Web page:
When Taylor Kreiling set out to help Bucks County families at Christmas, she sought some expert advice.
A few years ago, Kreiling was having “a hard time finding places to volunteer at” in East Stroudsburg, where she attended college. During her semester breaks at home, she still had difficulty connecting with the right service opportunity.
That’s when she decided to contact archdiocesan Catholic Social Services (CSS) at its Bucks County Family Service Center.
“I asked if they could provide me with a list of families I could host a Christmas breakfast for,” said Kreiling.
The CSS staff did just that, drawing on the center’s extensive knowledge of area families in need. Kreiling assembled a team of volunteers and organized a holiday breakfast for some 60 children. Five years later, what began as a small holiday gathering has now grown into an annual tradition, one that filled the cafeteria at Conwell-Egan Catholic High School on Dec. 16.
More than 47 families, including some 130 children, enjoyed brunch prepared by a team of volunteers. Toys, clothing and other gifts, all carefully wrapped, were distributed as Santa and Mrs. Claus posed for pictures with each family. Face painting, games and music rounded out the morning’s festivities.
Carmen Giovanni enjoyed the holiday cheer with her husband Sergio and their infant daughter, Belén.
“It’s great, especially for the babies,” said Giovanni, a member of St. Charles Borromeo Parish in Bensalem. “They enjoy it even more than we do.”
CSS also assisted an additional 30 families with their Christmas celebrations, thanks to a donation drive supported by area parishes.
The agency’s experience and connections make coordinating such outreaches possible, said Teri Mitchell, the administrator of CSS’s Bucks County Family Service Center.
“The trusted name of CSS gives a lot of credibility to what we’re doing and the families that we’re working with,” Mitchell said.
Kreiling, who marshalled donations from several area businesses for the brunch, said that CSS had been a “wonderful, warm” partner in her efforts.
“They’re able to provide lists of families, genders, ages, clothing and shoes sizes, plus lists of favorite stores and hobbies,” she said.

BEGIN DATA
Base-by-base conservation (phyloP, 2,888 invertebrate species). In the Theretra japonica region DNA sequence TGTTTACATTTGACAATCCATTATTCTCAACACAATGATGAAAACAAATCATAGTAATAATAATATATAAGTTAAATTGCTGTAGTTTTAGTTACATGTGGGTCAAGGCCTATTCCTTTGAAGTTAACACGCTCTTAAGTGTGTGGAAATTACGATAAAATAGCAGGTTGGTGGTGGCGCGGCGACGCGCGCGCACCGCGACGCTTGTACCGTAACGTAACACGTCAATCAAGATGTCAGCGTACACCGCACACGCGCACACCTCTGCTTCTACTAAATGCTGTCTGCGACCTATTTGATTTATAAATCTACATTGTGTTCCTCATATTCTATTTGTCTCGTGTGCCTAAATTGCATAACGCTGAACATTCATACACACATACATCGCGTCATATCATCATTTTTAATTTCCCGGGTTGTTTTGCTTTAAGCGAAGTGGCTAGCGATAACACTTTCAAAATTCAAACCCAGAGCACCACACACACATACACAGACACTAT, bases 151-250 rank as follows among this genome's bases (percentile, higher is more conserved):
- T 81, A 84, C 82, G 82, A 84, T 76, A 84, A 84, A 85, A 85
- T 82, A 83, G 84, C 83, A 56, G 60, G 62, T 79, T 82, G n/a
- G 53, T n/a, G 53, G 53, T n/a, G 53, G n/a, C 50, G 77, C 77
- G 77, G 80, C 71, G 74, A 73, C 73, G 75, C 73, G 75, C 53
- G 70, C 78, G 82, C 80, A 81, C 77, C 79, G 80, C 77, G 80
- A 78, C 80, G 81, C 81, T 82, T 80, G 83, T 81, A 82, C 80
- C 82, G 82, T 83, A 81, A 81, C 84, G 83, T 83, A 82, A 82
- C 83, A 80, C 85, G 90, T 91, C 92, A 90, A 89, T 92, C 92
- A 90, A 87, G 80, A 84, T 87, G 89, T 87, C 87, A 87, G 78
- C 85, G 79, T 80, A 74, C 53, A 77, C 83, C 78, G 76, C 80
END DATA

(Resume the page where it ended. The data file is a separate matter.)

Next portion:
That in-depth knowledge comes from spending time with area families to “really identify their unmet needs,” said Mitchell.
In addition, CSS focuses on the root causes of a given family’s struggles, such as food insecurity, parenting challenges and financial difficulties.
“When the families meet with one of our social workers, we ask them what’s happening – for example, is there a budgeting issue, or a family crisis?” Mitchell said. “We can refer them to financial counseling, or parenting classes.”
As part of this more holistic approach to social services, even the annual Christmas brunch becomes much more than a “one-off” event.
“We’re able to engage the families after the holidays, in January and throughout the rest of the year, because they trust us,” Mitchell said.
The center’s clients are “engaged in a process” that ultimately empowers them to make more informed and productive choices in managing their lives, she added. Rather than offering a handout, “we provide a hand that’s extended, that says walk with us, and let us walk with you,” Mitchell said.
The families themselves help to navigate this journey, Mitchell added — particularly when they participate in CSS’s pregnancy and parenting groups.
“They share their stories, and we respect what they bring to the table,” she said. “We trade notes with our clients, and then we have a conversation.”
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